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5 Things to Know About Marketplace Disruption

Keynote Speakers on Disruption and Innovation

A trend we’re seeing across industries for this year’s meetings is marketplace disruption—whether it’s anticipating change, being the noise-makers within your own industry, or encouraging those you lead to find new solutions to old problems.

Here are the five big things we’ve learned about this year’s buzziest meeting topic from our innovation and strategy experts:

Change is inevitable—and coming fast

Entrepreneurs and thought-leaders from Richard Branson to Bill Gates are warning of rapid societal change brought on by new technologies. Futurist and emerging trends expert Vivek Wadhwa agrees, arguing that Artificial Intelligence specifically is advancing far more quickly than anyone imagined.

It’s creating major anxiety for senior executives

It seems obvious that change would create headaches, but consider these statistics from the Executive Director of Stanford’s Digital Cities Program Mike Steep: 93% of CEOs surveyed believe innovation is critical to their company’s future, 51% have increased funding for innovation, yet only 18% are satisfied with the results.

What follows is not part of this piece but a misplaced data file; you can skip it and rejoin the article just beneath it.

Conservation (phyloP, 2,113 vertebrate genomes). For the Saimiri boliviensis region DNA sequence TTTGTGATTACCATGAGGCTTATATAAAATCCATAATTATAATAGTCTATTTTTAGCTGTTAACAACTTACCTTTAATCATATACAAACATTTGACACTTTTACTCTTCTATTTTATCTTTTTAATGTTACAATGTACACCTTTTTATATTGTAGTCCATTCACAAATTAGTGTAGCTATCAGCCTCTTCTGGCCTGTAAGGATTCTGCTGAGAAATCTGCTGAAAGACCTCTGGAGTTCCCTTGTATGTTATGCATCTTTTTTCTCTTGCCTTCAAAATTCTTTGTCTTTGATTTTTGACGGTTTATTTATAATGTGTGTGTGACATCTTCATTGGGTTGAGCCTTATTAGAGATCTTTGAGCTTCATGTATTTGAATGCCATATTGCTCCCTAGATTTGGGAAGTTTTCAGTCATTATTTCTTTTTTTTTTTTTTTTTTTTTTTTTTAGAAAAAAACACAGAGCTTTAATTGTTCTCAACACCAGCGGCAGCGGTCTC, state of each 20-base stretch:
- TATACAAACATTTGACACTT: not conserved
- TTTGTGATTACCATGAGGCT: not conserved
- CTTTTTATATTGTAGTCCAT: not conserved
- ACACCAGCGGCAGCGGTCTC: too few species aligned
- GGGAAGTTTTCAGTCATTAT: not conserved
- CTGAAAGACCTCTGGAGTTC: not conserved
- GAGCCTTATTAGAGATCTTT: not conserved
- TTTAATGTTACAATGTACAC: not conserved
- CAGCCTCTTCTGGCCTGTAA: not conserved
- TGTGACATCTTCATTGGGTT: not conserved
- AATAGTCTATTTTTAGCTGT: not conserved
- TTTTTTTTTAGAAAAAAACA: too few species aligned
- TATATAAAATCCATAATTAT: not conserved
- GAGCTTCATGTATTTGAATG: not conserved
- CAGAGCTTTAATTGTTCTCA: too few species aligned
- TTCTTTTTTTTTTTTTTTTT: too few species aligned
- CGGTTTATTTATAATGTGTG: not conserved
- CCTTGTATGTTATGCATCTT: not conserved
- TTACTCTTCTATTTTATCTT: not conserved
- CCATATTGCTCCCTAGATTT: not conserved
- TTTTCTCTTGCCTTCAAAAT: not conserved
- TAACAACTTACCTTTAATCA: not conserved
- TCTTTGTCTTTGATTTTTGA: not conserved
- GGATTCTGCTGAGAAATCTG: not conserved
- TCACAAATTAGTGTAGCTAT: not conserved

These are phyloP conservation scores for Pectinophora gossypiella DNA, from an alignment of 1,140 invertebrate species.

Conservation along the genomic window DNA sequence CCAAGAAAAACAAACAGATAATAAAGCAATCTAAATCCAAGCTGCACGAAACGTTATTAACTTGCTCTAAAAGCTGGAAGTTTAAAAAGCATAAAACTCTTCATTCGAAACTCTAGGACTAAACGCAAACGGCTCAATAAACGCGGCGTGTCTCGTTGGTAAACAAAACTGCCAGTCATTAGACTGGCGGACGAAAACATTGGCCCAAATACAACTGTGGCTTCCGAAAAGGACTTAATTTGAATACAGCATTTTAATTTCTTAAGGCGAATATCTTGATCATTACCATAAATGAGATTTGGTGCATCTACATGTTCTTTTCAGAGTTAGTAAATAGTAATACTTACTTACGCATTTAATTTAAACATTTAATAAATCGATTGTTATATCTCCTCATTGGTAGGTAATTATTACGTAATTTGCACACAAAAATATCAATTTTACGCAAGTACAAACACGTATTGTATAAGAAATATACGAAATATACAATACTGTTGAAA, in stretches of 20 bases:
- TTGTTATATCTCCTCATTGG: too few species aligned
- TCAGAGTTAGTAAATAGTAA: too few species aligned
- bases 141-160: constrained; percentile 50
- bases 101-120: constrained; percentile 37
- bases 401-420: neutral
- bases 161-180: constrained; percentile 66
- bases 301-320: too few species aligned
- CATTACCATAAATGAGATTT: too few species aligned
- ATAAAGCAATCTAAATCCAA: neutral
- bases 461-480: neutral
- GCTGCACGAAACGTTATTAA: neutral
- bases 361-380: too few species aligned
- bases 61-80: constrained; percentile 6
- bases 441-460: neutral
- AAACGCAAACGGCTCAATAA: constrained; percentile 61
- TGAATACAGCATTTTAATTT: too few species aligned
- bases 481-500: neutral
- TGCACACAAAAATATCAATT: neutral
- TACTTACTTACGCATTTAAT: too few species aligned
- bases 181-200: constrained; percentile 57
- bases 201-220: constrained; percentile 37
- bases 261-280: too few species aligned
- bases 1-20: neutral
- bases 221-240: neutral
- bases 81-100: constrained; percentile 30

Disruption is a double-edged sword

The “Fourth Industrial Revolution” will create new opportunities and growing pains, according to AI and Robotics expert Neil Jacobstein. “We will generate more wealth than we ever have before, the economy will grow, and businesses will be able to do new things they've never done before,” Jacobstein says. “However, in the short term, we’ll likely see displacement because we don't have the social mechanisms in place to keep up with these changes.”

The best way to manage disruption is to recognize it quickly

Businesses facing disruption must embrace it quickly rather than fighting it or putting it off, according to Former Yahoo! Vice President Salim Ismail. “Disruption and flexibility are now the key things,” Ismail says. “You have to figure out what your end consumer is doing and jump ahead of that.”

Disruption will mean better lives, and answers to bigger problems

While it can be messy, the end goal of disruption is, as Wired editor-in-chief Greg Williams puts it, “that people have better lives and we solve big problems.” Citing everything from using AI to improve healthcare to mining social media data to prevent terror attacks, Williams believes disruptive advances are finally “connecting the dots” in stagnant industries.

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